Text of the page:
With a digester, rather than being left out in the open, the manure and whey is kept in a closed container, preventing green house gases from entering the atmosphere and further exacerbating global warming. The biogas is instead used as a renewable substitute for natural gas, propane or other fossil fuels. As for the byproduct, it can be used or sold as fertilizer.

Though European farms currently leads the way with aneorobic digesters, subsidies from state a local governments in places like Pennsylvania and Vermont are increasing the affordability for U.S. farmers to install digesters. In the U.S., there are around 160 anaerobic digesters on farms. Digesters number into the hundreds of thousands to a million for the rest of the world, according to the American Biogas Council.

Selling back to the grid

Some U.S. farmers are ahead of the curve. Charley Crave owns Crave Brothers Farm and Farmstead Cheese in Wisconsin and has been recycling cheese whey for years. He estimates that he produces about 20 million pounds (10,000 tons) of whey a year. He loads both cheese whey and manure into the digester, and says he doesn’t have “a scientific recipe” for the proportions he uses. He added that the types of cheese he produces—like fresh mozzarella he sells to Whole Foods—are naturally lower in acidity.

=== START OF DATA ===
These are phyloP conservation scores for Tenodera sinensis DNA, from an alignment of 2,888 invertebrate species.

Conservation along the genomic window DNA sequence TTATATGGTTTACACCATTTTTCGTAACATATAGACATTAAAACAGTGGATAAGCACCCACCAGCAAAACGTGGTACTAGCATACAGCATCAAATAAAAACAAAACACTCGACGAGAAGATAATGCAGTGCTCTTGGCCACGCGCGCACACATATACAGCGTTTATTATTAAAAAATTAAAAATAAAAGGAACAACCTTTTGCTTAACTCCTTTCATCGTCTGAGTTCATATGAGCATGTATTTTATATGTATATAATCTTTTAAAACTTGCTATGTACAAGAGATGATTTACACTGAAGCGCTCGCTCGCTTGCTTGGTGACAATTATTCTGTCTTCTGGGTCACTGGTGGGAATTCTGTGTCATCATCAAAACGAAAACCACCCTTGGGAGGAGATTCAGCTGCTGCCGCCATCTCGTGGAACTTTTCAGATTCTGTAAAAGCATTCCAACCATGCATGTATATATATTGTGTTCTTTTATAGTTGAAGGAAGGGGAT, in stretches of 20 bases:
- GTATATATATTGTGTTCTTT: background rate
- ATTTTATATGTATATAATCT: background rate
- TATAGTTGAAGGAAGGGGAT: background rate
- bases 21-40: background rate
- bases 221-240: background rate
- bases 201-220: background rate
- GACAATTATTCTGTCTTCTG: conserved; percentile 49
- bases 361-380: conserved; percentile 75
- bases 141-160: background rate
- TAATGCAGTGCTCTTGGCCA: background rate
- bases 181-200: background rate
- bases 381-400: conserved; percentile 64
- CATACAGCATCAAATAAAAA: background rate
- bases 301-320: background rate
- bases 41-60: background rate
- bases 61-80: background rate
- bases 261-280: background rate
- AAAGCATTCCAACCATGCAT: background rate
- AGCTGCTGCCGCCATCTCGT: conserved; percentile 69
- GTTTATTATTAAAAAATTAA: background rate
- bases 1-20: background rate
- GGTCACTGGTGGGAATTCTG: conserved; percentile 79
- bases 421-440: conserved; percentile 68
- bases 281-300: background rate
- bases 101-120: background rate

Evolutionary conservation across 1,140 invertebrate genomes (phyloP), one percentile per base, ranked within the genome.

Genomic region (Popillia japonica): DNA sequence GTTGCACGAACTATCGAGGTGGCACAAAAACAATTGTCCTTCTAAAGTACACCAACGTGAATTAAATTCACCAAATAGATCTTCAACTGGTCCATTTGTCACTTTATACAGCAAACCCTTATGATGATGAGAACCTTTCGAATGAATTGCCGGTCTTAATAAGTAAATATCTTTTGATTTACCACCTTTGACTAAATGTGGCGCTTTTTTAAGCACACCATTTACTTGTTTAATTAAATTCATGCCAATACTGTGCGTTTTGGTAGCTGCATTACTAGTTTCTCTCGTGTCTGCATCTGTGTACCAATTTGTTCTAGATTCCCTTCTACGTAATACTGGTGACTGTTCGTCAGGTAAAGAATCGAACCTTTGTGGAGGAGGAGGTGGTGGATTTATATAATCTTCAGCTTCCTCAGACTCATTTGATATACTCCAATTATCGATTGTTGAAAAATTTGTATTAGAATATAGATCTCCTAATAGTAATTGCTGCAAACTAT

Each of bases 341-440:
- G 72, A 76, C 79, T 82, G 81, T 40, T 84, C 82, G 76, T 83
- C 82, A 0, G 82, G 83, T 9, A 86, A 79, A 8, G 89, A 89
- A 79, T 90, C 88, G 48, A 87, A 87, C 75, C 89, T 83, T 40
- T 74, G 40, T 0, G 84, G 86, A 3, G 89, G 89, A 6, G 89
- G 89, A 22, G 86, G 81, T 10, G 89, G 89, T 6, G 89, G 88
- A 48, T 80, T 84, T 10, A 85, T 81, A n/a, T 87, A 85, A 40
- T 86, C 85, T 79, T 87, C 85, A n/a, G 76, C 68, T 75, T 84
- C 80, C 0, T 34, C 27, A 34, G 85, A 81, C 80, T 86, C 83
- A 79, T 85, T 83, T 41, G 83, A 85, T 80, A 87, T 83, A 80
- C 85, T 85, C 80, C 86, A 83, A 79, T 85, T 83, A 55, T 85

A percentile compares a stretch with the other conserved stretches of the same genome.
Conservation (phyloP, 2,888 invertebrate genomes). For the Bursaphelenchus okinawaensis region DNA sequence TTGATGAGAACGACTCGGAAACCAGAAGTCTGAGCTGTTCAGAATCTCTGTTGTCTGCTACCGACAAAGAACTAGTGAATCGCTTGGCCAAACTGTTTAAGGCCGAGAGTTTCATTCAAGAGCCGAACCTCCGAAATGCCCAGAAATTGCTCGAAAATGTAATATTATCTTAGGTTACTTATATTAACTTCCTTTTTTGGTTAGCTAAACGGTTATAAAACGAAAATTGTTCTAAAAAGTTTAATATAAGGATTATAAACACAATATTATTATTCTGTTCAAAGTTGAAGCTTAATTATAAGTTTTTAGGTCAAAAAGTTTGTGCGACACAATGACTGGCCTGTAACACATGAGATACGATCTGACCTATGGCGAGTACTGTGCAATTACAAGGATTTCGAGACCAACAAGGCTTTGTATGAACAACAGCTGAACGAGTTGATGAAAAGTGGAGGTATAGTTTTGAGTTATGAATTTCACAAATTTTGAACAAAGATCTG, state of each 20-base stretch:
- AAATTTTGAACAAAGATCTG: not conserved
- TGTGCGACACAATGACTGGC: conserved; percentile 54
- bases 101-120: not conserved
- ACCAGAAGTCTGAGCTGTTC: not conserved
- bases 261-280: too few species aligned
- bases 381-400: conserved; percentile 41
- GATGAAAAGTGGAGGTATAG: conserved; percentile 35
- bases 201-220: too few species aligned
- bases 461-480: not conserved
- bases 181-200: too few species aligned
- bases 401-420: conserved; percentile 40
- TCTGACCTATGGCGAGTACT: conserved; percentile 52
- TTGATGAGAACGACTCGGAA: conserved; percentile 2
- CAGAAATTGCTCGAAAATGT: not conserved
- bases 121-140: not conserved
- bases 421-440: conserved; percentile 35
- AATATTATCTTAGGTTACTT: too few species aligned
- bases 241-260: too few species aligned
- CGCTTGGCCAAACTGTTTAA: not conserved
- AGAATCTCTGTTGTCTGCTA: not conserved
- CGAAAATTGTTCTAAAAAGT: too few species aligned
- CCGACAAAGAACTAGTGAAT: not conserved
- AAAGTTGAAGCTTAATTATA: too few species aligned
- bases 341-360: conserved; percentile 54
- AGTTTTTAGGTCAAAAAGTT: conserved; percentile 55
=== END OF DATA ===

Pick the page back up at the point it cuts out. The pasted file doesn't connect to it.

Crave’s says there’s only a handful of dairy farmers in all of North America who use digesters to process whey. Small dairy farms usually don’t have a cheese factory on their farm and so would have to transport the whey back to the farm. Perhaps more significantly, installing a digester can cost hundreds of thousands of dollars.

After the initial installation cost, however, the digester begins to give back. Crave sells the electricity to the power company. He uses the excess heat from the generator to heat the farm. With the digester, Crave said, “There’s probably a $20,000 a year difference between purchasing that heat and utilizing what’s available.”

Crave’s farm values nutrient management and conservation efforts, so the decision to install a digester came naturally. “We feel very fortunate to have one of the higher performing manure digesters right here on our farm,” Crave said.

Rachel Nuwer is a science journalist who writes for venues including the New York Times, ScienceNOW and Audubon Magazine. She lives in Brooklyn, NY. Feel free to contact her via Twitter @RachelNuwer.

This article was originally published on ecomagination and was republished with permission.

Untitled Document

Get All the Renewable Energy World News Delivered to Your Inbox - FREE!

Subscribe to Renewable Energy World Magazine and our award-winning e-Newsletter to stay up to date on current news and industry trends.

 Subscribe Now



DOE Releases Final Programmatic Environmental Impact Statement for Hawaii

Jennifer Delony DOE released a final programmatic environmental impact statement for Hawaii to provide federal, state and county gove...

The 800 Ways Taxpayer Money Supports Fossil Fuel Industries